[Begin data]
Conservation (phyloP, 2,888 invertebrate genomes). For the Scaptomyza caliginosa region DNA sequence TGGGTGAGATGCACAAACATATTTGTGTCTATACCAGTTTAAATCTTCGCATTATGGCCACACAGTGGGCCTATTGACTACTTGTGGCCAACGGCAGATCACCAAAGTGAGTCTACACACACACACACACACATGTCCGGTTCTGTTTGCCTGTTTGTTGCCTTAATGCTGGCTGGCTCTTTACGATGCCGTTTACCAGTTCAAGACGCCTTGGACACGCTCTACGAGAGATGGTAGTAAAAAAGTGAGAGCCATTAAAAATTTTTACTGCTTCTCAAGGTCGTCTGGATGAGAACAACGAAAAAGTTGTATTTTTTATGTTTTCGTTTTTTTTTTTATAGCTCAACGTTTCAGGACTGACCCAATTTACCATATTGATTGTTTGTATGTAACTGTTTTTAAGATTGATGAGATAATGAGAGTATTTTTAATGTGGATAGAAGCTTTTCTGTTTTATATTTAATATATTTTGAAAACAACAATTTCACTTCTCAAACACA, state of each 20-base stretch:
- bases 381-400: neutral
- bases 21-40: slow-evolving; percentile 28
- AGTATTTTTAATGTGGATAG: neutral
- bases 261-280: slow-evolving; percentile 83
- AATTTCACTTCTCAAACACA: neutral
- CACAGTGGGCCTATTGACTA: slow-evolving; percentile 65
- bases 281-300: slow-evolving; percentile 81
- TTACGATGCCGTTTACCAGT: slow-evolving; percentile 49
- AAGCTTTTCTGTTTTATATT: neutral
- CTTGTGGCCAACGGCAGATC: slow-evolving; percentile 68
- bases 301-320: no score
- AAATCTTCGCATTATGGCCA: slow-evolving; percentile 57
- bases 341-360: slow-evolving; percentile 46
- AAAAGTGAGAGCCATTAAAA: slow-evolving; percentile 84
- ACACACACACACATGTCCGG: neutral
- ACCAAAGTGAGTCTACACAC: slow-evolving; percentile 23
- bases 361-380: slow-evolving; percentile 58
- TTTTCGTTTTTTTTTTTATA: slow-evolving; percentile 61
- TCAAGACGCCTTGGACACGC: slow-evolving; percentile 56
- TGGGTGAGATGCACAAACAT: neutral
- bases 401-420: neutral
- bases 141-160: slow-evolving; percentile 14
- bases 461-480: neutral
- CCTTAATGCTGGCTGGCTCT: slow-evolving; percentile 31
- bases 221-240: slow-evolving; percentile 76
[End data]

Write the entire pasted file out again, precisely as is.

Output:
Conservation (phyloP, 2,888 invertebrate genomes). For the Scaptomyza caliginosa region DNA sequence TGGGTGAGATGCACAAACATATTTGTGTCTATACCAGTTTAAATCTTCGCATTATGGCCACACAGTGGGCCTATTGACTACTTGTGGCCAACGGCAGATCACCAAAGTGAGTCTACACACACACACACACACATGTCCGGTTCTGTTTGCCTGTTTGTTGCCTTAATGCTGGCTGGCTCTTTACGATGCCGTTTACCAGTTCAAGACGCCTTGGACACGCTCTACGAGAGATGGTAGTAAAAAAGTGAGAGCCATTAAAAATTTTTACTGCTTCTCAAGGTCGTCTGGATGAGAACAACGAAAAAGTTGTATTTTTTATGTTTTCGTTTTTTTTTTTATAGCTCAACGTTTCAGGACTGACCCAATTTACCATATTGATTGTTTGTATGTAACTGTTTTTAAGATTGATGAGATAATGAGAGTATTTTTAATGTGGATAGAAGCTTTTCTGTTTTATATTTAATATATTTTGAAAACAACAATTTCACTTCTCAAACACA, state of each 20-base stretch:
- bases 381-400: neutral
- bases 21-40: slow-evolving; percentile 28
- AGTATTTTTAATGTGGATAG: neutral
- bases 261-280: slow-evolving; percentile 83
- AATTTCACTTCTCAAACACA: neutral
- CACAGTGGGCCTATTGACTA: slow-evolving; percentile 65
- bases 281-300: slow-evolving; percentile 81
- TTACGATGCCGTTTACCAGT: slow-evolving; percentile 49
- AAGCTTTTCTGTTTTATATT: neutral
- CTTGTGGCCAACGGCAGATC: slow-evolving; percentile 68
- bases 301-320: no score
- AAATCTTCGCATTATGGCCA: slow-evolving; percentile 57
- bases 341-360: slow-evolving; percentile 46
- AAAAGTGAGAGCCATTAAAA: slow-evolving; percentile 84
- ACACACACACACATGTCCGG: neutral
- ACCAAAGTGAGTCTACACAC: slow-evolving; percentile 23
- bases 361-380: slow-evolving; percentile 58
- TTTTCGTTTTTTTTTTTATA: slow-evolving; percentile 61
- TCAAGACGCCTTGGACACGC: slow-evolving; percentile 56
- TGGGTGAGATGCACAAACAT: neutral
- bases 401-420: neutral
- bases 141-160: slow-evolving; percentile 14
- bases 461-480: neutral
- CCTTAATGCTGGCTGGCTCT: slow-evolving; percentile 31
- bases 221-240: slow-evolving; percentile 76